The shows, the carnival, the fairground integral parts to a gala, the Highland games, a village fete and important part of Scottish communities; essential components to local economies. What are the shows?
The flashing lights and ringing bells, the stall holders calling out to come to their stall. “Hook a duck, every one’s a winner!”, “Can you ring the bell? “Have a go!” The smell of candy floss, toffee apples, donuts. Hotdogs? Hamburgers? You aren’t sure but the smell of fresh fried grub makes your stomach ache even though you already had your dinner.
You wait though because you haven’t been on the big rides or in my case the sticky wall yet. You stand in that circle drum, everybody laughing, knowing what is coming, it starts off so slow. Turning a wee bit, the young boys look determined, ready to perform acrobatics to impress whatever wee lassie they are winching. The speed picks up, the floor suddenly drops away and the boys flip upside down, everybody starts screaming and laughing. The force of the spin has pinned you to the wall, you are trying to look around, someone to your left looks awfy peely wally, are the gonna…? Aw naw!
Wean’s running about with plush toys, their bounty’s won at different attractions. From shooting galleries to hammers; small and large to test your strength. Hook a ducks; a children’s favourite. Can you knock over skittles with a throw of the ball? Can you throw a ring round some whisky?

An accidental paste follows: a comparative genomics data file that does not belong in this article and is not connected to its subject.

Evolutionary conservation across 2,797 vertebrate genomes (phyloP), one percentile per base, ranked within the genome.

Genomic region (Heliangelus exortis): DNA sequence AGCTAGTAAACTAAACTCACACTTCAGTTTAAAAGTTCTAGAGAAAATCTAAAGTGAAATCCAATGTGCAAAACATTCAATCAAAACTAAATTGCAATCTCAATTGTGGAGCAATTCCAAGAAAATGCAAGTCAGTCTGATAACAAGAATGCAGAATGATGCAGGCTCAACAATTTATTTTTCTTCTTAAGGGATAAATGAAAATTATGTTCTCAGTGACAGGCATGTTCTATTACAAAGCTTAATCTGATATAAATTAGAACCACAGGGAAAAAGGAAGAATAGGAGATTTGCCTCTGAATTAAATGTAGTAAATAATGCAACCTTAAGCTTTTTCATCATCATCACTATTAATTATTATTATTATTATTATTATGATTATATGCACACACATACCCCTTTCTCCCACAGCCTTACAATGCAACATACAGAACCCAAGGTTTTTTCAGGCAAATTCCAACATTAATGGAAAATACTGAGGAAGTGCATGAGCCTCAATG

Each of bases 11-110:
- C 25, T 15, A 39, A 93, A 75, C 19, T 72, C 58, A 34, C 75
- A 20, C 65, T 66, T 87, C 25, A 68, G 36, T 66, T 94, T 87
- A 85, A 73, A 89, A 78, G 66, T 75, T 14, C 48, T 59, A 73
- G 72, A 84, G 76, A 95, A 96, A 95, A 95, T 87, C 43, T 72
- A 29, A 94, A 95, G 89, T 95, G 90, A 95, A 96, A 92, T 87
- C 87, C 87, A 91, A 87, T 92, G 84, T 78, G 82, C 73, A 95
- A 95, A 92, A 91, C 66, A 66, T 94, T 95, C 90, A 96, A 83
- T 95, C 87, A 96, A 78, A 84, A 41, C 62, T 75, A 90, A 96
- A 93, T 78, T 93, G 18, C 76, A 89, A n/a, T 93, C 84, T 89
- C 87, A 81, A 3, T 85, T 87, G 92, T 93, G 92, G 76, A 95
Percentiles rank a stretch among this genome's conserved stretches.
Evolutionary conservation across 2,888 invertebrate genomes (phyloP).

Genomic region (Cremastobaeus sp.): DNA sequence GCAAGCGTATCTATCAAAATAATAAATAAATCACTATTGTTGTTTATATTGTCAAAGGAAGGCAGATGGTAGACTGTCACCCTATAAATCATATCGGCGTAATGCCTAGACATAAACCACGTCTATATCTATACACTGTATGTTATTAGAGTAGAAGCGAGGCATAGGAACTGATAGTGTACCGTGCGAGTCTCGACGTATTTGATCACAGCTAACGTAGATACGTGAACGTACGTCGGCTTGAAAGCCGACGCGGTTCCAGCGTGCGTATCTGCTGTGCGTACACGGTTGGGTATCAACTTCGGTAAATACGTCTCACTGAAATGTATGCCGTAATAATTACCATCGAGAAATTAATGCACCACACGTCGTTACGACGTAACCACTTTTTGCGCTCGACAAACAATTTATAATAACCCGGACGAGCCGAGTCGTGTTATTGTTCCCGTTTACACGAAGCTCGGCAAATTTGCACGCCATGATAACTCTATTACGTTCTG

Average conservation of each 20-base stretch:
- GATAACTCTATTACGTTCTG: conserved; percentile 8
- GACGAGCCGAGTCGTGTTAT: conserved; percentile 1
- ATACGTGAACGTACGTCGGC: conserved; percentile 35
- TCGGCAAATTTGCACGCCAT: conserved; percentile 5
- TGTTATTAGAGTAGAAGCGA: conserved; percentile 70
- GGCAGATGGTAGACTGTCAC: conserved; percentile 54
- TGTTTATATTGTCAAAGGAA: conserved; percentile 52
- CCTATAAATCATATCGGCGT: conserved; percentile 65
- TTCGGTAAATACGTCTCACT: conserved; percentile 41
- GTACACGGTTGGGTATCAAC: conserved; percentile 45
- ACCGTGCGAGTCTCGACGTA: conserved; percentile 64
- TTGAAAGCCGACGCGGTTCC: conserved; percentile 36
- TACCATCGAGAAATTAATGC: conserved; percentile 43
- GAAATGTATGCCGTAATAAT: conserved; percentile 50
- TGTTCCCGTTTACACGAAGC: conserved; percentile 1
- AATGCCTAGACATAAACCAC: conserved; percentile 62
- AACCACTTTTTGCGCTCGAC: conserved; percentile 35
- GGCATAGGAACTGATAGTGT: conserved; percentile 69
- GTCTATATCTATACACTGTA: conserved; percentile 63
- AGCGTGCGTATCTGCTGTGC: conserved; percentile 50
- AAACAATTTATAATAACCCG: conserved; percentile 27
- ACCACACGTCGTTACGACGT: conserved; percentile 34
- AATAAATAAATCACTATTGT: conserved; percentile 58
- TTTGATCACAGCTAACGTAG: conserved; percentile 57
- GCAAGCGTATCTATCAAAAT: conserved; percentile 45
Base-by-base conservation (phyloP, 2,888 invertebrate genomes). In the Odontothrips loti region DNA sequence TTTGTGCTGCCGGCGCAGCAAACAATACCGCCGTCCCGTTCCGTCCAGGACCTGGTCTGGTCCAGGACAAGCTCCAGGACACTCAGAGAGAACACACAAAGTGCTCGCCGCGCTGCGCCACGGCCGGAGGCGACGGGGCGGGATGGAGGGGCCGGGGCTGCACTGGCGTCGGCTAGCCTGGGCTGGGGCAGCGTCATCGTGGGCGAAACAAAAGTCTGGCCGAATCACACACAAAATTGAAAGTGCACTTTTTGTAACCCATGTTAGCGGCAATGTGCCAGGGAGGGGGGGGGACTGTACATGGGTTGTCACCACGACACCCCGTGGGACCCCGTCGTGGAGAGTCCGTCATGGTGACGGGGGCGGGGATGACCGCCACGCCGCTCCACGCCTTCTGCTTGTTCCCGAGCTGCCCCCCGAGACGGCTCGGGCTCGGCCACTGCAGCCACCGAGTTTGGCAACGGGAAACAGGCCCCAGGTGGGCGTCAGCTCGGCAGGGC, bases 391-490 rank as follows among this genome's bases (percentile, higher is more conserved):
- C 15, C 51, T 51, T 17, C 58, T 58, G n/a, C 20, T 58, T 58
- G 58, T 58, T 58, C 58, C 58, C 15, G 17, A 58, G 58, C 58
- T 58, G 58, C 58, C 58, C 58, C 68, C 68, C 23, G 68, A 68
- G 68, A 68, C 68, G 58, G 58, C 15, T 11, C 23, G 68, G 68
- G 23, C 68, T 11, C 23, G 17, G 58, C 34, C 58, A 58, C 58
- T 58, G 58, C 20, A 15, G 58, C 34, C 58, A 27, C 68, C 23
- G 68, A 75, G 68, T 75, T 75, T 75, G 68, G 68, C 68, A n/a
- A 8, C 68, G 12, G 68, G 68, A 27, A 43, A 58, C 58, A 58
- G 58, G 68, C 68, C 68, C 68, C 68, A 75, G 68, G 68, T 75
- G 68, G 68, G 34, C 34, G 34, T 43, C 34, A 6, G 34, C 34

The annual Glasgow holiday is even called the Glasgow Fair. Where for generations Glaswegians went doon the water to Ayr, Rothesay, Troon, Saltcoats and other seaside towns. And every year there was a carnival in the Glasgow Green. A summer celebration, I don’t think i ever missed as a child.
I even have a jigsaw of me and my niece as wee tots on a big green helicopter, on a roundabout. It was the winter carnival though at the Kelvin Hall. This has now moved to the SECC and is better known as the Irn Bru carnival. Where it is still tradition to go with the family between Christmas and New Year.
With fairgrounds being so popular in Glasgow and the West, it should be no surprise that…
“An estimated 80% of show people are Glaswegians, living in about 50 privately-owned or leased yards in pockets to the east, south and north of the city.”
The community of folk who travel and operate the fairgrounds all over Scotland are facing ever increasing difficulties. Show folk have intrinsic links to their yards, carnival sites and surrounding communities. Although the nature of business for the modern showman has drastically changed from 100yrs ago, many still travel with their wagons to various towns and villages often occupying the same routes at the same times for many years. These businessmen and women operate in all aspects of trade, diversifying and settling in communities, some have coffee shops and catering businesses, some have property portfolios and 9-5 jobs.